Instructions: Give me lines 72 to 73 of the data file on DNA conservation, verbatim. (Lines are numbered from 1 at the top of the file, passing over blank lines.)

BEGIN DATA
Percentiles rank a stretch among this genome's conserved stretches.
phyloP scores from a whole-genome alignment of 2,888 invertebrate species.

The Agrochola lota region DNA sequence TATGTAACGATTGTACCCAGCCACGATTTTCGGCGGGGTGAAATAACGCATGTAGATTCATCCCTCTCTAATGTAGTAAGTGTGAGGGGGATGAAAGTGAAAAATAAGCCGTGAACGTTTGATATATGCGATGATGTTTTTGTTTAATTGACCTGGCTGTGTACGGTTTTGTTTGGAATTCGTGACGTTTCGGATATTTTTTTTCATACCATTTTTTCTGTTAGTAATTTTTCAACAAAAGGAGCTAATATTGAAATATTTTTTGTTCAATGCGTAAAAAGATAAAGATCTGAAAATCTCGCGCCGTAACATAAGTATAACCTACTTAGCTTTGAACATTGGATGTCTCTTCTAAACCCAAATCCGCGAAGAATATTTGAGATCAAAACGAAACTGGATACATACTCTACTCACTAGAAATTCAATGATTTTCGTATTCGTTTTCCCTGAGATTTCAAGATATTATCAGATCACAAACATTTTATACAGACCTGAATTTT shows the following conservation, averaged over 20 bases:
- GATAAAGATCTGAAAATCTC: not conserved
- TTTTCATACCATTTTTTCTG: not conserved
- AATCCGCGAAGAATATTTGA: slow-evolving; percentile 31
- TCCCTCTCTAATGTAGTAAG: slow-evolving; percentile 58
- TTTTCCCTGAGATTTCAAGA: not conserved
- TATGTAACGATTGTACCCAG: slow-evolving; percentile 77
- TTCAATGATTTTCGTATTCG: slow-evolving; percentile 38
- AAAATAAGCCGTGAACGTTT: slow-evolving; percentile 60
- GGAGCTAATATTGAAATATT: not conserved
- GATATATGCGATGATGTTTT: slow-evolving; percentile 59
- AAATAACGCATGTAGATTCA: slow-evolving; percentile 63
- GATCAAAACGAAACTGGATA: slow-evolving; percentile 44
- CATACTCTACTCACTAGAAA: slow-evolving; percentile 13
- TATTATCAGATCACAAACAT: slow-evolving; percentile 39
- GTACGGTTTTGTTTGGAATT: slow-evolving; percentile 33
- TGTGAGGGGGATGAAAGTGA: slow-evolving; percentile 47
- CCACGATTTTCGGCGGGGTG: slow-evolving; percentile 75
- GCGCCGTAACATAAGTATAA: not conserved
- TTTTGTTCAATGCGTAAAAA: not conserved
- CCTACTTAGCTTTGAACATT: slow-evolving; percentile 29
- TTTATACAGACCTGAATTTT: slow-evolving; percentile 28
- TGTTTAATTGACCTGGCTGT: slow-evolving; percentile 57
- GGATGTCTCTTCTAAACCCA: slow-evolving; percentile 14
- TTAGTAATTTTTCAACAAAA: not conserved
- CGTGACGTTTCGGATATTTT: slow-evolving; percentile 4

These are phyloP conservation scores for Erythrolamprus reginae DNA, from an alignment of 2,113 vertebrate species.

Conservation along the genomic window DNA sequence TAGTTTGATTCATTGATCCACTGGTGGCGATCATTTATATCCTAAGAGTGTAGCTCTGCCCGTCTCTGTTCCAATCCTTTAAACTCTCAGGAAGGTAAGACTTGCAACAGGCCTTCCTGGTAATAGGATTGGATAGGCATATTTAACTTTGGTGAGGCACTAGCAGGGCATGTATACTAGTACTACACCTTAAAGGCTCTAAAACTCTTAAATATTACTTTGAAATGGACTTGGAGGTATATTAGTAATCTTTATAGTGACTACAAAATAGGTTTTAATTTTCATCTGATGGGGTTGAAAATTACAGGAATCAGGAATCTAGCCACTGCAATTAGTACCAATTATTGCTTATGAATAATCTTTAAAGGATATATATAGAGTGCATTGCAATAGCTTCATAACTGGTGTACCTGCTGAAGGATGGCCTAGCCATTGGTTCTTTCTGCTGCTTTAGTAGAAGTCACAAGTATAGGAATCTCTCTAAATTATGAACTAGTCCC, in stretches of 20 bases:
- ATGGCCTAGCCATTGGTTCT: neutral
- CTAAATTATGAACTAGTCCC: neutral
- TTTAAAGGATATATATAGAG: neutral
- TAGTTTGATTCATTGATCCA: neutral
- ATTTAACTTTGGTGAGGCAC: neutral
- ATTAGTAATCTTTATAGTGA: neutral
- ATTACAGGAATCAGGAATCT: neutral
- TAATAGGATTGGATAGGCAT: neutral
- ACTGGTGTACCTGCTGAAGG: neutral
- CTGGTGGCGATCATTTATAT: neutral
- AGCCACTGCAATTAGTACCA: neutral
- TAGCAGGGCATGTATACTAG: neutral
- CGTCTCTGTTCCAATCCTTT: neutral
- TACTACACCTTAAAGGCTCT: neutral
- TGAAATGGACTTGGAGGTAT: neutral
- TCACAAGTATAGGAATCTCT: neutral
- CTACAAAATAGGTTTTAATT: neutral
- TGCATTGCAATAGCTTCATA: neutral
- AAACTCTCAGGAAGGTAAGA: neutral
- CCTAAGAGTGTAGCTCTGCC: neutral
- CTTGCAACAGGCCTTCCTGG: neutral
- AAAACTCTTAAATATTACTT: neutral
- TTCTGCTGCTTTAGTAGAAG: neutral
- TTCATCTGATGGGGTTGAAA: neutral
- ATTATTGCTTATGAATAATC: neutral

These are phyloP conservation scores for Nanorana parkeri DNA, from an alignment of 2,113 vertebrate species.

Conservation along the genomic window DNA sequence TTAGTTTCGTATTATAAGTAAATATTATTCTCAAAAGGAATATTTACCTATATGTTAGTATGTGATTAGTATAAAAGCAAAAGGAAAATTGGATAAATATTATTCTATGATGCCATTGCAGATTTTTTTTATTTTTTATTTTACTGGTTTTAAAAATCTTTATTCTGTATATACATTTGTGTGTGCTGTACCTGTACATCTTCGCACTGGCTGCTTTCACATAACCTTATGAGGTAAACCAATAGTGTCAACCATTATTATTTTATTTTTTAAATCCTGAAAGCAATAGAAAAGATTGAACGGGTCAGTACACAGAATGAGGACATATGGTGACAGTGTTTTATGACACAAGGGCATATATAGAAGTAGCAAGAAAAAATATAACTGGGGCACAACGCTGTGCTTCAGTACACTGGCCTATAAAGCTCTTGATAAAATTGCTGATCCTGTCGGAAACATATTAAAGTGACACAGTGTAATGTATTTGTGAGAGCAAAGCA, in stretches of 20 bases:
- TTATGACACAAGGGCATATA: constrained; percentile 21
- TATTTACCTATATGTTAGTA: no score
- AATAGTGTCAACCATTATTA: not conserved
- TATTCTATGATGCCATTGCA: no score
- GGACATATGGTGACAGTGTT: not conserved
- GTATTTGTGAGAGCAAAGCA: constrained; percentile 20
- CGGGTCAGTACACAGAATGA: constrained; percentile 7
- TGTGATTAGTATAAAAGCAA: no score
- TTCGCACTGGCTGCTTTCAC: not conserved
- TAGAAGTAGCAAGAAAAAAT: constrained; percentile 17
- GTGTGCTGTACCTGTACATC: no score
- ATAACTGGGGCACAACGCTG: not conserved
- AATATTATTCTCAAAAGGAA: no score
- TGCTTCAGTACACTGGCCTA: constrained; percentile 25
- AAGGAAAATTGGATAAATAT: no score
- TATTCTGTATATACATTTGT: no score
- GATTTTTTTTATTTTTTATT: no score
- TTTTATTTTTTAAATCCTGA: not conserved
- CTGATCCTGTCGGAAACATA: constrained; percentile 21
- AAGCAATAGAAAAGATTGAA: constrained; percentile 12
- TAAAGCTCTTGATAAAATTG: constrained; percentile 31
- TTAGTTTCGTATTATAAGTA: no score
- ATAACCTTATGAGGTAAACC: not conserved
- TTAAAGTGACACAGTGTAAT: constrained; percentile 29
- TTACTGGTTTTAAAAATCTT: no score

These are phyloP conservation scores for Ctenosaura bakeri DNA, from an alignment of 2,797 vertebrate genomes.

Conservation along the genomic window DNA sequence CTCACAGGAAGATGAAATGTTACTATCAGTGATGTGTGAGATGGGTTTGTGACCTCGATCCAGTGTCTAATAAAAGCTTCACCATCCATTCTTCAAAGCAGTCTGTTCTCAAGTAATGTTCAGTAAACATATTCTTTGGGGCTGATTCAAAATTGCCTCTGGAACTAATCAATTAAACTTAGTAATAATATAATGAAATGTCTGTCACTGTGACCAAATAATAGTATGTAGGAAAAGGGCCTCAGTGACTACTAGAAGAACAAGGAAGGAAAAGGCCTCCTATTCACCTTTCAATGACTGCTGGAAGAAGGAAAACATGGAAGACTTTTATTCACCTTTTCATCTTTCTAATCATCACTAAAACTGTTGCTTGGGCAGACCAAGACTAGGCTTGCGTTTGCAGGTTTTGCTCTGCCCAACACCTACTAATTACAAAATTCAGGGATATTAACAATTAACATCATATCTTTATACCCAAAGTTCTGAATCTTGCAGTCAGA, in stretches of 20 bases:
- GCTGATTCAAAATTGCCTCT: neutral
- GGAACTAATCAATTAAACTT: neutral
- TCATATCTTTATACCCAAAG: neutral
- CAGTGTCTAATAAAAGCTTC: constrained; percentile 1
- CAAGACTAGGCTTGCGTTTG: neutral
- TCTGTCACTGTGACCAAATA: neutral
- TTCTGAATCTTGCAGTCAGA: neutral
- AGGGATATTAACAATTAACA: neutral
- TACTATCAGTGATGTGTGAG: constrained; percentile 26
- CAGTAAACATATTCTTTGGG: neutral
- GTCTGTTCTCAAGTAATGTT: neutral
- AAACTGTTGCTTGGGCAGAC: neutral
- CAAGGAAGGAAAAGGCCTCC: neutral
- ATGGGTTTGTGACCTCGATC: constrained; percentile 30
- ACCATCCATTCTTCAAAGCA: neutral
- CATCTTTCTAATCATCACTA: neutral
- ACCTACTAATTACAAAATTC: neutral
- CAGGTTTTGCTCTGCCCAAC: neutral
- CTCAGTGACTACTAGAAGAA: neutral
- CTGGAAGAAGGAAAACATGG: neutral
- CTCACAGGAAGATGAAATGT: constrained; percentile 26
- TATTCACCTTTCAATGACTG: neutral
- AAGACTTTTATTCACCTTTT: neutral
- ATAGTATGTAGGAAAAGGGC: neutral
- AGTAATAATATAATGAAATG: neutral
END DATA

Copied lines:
- AAGGAAAATTGGATAAATAT: no score
- TATTCTGTATATACATTTGT: no score